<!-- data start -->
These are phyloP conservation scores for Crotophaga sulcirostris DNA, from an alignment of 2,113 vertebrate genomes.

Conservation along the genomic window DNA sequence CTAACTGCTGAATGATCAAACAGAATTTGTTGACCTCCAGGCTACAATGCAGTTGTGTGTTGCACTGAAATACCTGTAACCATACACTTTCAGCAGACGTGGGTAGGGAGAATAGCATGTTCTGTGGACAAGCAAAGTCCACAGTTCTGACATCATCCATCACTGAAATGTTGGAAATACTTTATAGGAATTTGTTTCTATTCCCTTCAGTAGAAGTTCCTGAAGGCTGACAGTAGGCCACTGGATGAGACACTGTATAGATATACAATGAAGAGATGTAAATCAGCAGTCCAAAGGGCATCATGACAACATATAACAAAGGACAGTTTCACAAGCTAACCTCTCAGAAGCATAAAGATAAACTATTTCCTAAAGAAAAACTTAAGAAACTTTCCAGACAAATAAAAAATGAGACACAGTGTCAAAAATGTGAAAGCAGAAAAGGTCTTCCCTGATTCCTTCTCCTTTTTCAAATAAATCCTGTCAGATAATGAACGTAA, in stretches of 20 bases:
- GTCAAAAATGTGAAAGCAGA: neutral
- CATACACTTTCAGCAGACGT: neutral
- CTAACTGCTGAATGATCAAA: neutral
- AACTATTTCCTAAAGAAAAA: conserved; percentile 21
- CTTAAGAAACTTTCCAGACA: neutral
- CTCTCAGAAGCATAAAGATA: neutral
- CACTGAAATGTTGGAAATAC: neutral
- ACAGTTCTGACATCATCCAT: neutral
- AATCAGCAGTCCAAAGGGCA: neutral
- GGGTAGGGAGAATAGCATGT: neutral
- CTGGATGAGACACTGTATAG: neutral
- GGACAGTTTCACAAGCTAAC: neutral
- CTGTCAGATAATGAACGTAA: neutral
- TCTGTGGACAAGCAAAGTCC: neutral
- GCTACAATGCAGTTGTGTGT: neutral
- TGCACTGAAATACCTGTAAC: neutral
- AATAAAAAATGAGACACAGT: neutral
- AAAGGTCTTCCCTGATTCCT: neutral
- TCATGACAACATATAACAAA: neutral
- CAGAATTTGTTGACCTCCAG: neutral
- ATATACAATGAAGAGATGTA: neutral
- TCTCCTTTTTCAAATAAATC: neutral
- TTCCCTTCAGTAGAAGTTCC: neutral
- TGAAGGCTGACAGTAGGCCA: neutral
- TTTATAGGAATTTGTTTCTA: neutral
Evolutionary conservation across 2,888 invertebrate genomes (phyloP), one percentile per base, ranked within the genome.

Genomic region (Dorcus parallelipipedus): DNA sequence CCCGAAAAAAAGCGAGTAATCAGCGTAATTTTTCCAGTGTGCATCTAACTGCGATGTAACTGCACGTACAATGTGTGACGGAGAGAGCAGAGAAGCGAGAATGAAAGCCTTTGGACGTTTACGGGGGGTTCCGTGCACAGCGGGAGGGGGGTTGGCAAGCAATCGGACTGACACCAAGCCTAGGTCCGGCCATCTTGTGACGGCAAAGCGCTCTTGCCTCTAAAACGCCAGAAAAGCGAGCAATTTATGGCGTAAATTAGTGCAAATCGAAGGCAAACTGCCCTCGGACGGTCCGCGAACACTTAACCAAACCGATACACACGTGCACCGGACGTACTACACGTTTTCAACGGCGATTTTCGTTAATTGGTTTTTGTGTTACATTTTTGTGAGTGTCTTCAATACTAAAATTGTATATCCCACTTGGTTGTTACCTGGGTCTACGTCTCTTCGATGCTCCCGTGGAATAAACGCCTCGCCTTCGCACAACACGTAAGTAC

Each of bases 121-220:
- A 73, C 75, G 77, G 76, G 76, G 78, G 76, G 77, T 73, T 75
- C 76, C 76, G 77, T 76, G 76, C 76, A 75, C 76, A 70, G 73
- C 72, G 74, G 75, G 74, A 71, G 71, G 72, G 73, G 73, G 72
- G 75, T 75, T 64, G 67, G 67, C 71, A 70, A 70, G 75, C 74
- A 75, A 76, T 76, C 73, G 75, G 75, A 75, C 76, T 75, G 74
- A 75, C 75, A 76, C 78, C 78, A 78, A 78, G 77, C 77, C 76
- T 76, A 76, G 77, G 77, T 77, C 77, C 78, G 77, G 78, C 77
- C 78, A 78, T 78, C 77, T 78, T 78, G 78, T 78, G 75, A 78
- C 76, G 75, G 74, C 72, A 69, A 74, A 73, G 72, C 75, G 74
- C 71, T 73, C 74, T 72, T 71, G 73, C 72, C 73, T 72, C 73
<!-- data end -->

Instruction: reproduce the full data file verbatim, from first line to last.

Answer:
These are phyloP conservation scores for Crotophaga sulcirostris DNA, from an alignment of 2,113 vertebrate genomes.

Conservation along the genomic window DNA sequence CTAACTGCTGAATGATCAAACAGAATTTGTTGACCTCCAGGCTACAATGCAGTTGTGTGTTGCACTGAAATACCTGTAACCATACACTTTCAGCAGACGTGGGTAGGGAGAATAGCATGTTCTGTGGACAAGCAAAGTCCACAGTTCTGACATCATCCATCACTGAAATGTTGGAAATACTTTATAGGAATTTGTTTCTATTCCCTTCAGTAGAAGTTCCTGAAGGCTGACAGTAGGCCACTGGATGAGACACTGTATAGATATACAATGAAGAGATGTAAATCAGCAGTCCAAAGGGCATCATGACAACATATAACAAAGGACAGTTTCACAAGCTAACCTCTCAGAAGCATAAAGATAAACTATTTCCTAAAGAAAAACTTAAGAAACTTTCCAGACAAATAAAAAATGAGACACAGTGTCAAAAATGTGAAAGCAGAAAAGGTCTTCCCTGATTCCTTCTCCTTTTTCAAATAAATCCTGTCAGATAATGAACGTAA, in stretches of 20 bases:
- GTCAAAAATGTGAAAGCAGA: neutral
- CATACACTTTCAGCAGACGT: neutral
- CTAACTGCTGAATGATCAAA: neutral
- AACTATTTCCTAAAGAAAAA: conserved; percentile 21
- CTTAAGAAACTTTCCAGACA: neutral
- CTCTCAGAAGCATAAAGATA: neutral
- CACTGAAATGTTGGAAATAC: neutral
- ACAGTTCTGACATCATCCAT: neutral
- AATCAGCAGTCCAAAGGGCA: neutral
- GGGTAGGGAGAATAGCATGT: neutral
- CTGGATGAGACACTGTATAG: neutral
- GGACAGTTTCACAAGCTAAC: neutral
- CTGTCAGATAATGAACGTAA: neutral
- TCTGTGGACAAGCAAAGTCC: neutral
- GCTACAATGCAGTTGTGTGT: neutral
- TGCACTGAAATACCTGTAAC: neutral
- AATAAAAAATGAGACACAGT: neutral
- AAAGGTCTTCCCTGATTCCT: neutral
- TCATGACAACATATAACAAA: neutral
- CAGAATTTGTTGACCTCCAG: neutral
- ATATACAATGAAGAGATGTA: neutral
- TCTCCTTTTTCAAATAAATC: neutral
- TTCCCTTCAGTAGAAGTTCC: neutral
- TGAAGGCTGACAGTAGGCCA: neutral
- TTTATAGGAATTTGTTTCTA: neutral
Evolutionary conservation across 2,888 invertebrate genomes (phyloP), one percentile per base, ranked within the genome.

Genomic region (Dorcus parallelipipedus): DNA sequence CCCGAAAAAAAGCGAGTAATCAGCGTAATTTTTCCAGTGTGCATCTAACTGCGATGTAACTGCACGTACAATGTGTGACGGAGAGAGCAGAGAAGCGAGAATGAAAGCCTTTGGACGTTTACGGGGGGTTCCGTGCACAGCGGGAGGGGGGTTGGCAAGCAATCGGACTGACACCAAGCCTAGGTCCGGCCATCTTGTGACGGCAAAGCGCTCTTGCCTCTAAAACGCCAGAAAAGCGAGCAATTTATGGCGTAAATTAGTGCAAATCGAAGGCAAACTGCCCTCGGACGGTCCGCGAACACTTAACCAAACCGATACACACGTGCACCGGACGTACTACACGTTTTCAACGGCGATTTTCGTTAATTGGTTTTTGTGTTACATTTTTGTGAGTGTCTTCAATACTAAAATTGTATATCCCACTTGGTTGTTACCTGGGTCTACGTCTCTTCGATGCTCCCGTGGAATAAACGCCTCGCCTTCGCACAACACGTAAGTAC

Each of bases 121-220:
- A 73, C 75, G 77, G 76, G 76, G 78, G 76, G 77, T 73, T 75
- C 76, C 76, G 77, T 76, G 76, C 76, A 75, C 76, A 70, G 73
- C 72, G 74, G 75, G 74, A 71, G 71, G 72, G 73, G 73, G 72
- G 75, T 75, T 64, G 67, G 67, C 71, A 70, A 70, G 75, C 74
- A 75, A 76, T 76, C 73, G 75, G 75, A 75, C 76, T 75, G 74
- A 75, C 75, A 76, C 78, C 78, A 78, A 78, G 77, C 77, C 76
- T 76, A 76, G 77, G 77, T 77, C 77, C 78, G 77, G 78, C 77
- C 78, A 78, T 78, C 77, T 78, T 78, G 78, T 78, G 75, A 78
- C 76, G 75, G 74, C 72, A 69, A 74, A 73, G 72, C 75, G 74
- C 71, T 73, C 74, T 72, T 71, G 73, C 72, C 73, T 72, C 73